Earlier this week a family of otters ransacked my garden. I only know this because they left behind an inordinate amount of dung, mostly in the porch, making my house look like the target of an over-enthusiastic hate mailer. The Suffolk locals tell me not to worry. They proffer that otter faeces, or spraint as they called it, smells of camomile. Reassuring stuff as I wait for the next bombardment, and something that I might already know if I had read Sam Garton’s I am Otter.
It is difficult to believe that the jet black otter smile emits an odour similar to that of a soporific herbal tea. Almost as hard to believe as R.C. Holmes’ book, Birds of the London Area since 1900; according to Holmes, the sprawling metropolis of London is teeming with peregrine falcons, harris hawks and herons. Even the otters are here, presumably defacing expensive riverside properties.
London is returning to the chaotic bestiary it once was. Philip Hoare describes a few of the animals which once roamed the city in his latest book, The Sea Inside. In the Georgian era flocks of ravens picked at the refuse filled streets. Their numbers were swelled by the then ubiquitous Red Kite, known simply as the Shite Hawk due to its predilection for human rubbish. Hoare tells stories of the great whales which regularly swam up the Thames such as the thirty foot long killer whale that made it as far as Deptford before being harpooned.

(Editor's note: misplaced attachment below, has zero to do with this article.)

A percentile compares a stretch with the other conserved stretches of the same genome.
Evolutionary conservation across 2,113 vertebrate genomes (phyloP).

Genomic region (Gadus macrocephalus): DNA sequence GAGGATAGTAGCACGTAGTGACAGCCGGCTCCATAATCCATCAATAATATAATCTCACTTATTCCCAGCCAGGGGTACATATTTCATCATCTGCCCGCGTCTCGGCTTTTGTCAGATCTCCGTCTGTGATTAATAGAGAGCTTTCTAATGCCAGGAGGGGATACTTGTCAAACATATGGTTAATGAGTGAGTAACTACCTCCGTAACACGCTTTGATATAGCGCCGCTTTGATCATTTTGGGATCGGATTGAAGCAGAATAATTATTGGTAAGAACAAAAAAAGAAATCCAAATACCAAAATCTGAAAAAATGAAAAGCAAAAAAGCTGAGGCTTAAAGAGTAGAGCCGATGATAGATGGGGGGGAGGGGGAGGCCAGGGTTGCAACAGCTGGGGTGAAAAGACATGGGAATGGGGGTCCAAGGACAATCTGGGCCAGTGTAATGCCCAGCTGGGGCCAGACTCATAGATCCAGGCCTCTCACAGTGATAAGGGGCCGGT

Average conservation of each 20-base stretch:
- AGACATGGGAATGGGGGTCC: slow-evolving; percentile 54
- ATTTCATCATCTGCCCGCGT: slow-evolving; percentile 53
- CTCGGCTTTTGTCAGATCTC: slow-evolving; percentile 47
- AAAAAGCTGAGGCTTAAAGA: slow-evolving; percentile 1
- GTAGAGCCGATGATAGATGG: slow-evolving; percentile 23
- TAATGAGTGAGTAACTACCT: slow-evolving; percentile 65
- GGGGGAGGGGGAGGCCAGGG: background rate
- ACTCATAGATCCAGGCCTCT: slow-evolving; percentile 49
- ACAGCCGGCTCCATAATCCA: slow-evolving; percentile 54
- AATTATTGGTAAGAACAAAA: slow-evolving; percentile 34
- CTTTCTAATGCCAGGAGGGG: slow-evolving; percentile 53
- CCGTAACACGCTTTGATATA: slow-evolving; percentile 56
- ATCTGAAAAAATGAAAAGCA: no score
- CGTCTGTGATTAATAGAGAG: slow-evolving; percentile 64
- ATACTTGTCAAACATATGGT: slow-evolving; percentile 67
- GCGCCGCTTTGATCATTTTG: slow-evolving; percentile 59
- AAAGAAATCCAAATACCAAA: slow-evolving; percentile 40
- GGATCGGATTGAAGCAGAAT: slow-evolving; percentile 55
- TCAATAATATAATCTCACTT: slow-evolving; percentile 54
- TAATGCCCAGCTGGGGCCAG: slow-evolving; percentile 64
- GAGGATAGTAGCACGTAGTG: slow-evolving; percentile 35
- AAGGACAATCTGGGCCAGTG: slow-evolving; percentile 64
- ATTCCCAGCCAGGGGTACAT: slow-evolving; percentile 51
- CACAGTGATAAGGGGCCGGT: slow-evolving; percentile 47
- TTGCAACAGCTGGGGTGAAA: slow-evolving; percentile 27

Otter emanations aside, we should welcome the return of these beasts to London and what better way to prepare for their arrival than reserving a copy of the upcoming book in the New Naturalist series: Nature in Towns and Cities?
Words by Jamie Curtis Hayward